New Print Campaign Is Fatally Flawed -- McIlroy
But this isn't the key issue to reject this promotional program. Here's the problem: ". . . the objective of this campaign is . . . the positioning of print as part of the information technology or IT-sector of the U.S. economy."
Print as information technology? Wrong. Print is not an information technology. That's not print's key strength. Print is presentation. Print is portability. Print is convenience. Print is tactile. Print is beautiful. Print is not an information technology. It's a centuries-old craft that presents ideas and images in a manner designed to aid the reader to absorb the artifacts of our culture.
The Internet is information technology. Everyone knows that if you want to get the most up-to-the-moment in-depth information, go online, not to the newsstand.
I'm not sure that I need to quote an authoritative source here but, just in case, I went to the Website of the Information Technology Association of America.
Here's its explanation of IT: "Information Technology is one of America's fastest growing industries, encompassing computers, software, telecommunications products and services, Internet and online services, systems integration and professional services companies." No mention of print. I wasn't surprised.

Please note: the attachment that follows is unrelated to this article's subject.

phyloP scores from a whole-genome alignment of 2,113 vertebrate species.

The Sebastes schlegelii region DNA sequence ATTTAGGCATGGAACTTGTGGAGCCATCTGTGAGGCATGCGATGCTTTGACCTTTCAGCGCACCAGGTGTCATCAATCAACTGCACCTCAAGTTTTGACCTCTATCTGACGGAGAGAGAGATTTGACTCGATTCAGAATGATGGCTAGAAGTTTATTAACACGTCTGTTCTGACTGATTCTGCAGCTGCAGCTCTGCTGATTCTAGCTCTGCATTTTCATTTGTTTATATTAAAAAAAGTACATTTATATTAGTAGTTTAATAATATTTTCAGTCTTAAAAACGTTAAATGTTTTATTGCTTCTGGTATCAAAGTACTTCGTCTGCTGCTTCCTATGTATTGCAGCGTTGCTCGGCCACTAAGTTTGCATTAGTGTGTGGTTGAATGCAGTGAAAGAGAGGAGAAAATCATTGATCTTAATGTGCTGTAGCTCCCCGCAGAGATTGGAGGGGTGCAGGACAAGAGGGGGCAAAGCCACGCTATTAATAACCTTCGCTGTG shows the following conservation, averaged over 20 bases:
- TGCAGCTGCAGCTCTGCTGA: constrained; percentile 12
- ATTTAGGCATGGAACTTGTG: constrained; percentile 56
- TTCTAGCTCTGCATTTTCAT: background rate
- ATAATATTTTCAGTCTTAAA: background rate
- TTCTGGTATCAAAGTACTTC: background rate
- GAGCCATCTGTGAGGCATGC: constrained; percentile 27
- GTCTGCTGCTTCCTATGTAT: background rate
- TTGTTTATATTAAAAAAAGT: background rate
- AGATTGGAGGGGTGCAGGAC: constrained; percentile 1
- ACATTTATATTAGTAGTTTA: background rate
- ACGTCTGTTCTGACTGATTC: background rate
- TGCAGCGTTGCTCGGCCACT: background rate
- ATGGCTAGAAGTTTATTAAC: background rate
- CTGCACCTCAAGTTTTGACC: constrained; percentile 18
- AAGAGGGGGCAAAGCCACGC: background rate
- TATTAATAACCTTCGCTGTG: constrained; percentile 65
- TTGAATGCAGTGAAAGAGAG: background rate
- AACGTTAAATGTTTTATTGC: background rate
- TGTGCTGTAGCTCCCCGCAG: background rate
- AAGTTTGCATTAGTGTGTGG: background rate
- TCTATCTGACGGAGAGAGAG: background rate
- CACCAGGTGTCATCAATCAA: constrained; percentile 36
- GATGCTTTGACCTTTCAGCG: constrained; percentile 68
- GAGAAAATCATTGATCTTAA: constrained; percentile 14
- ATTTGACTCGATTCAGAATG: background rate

Do we really think that if we repeat "Print: The Original Information Technology" often enough, the public will see it as equivalent to the Web?
I don't believe it for a minute.
But that doesn't mean printing isn't sexy. There are so many wonderful things about print, so many things we can remind the public of, without trying to be IT-cool.
Roper acknowledges print's strengths in his remarks: "Ink on paper has consistently proven to be the most reliable medium to convey images and ideas." Exactly! Print shines in so many areas. A newspaper on a lazy Sunday morning. A page-turner on a sunny beach. A colorful magazine on a long flight. An art book. A beautifully printed poster.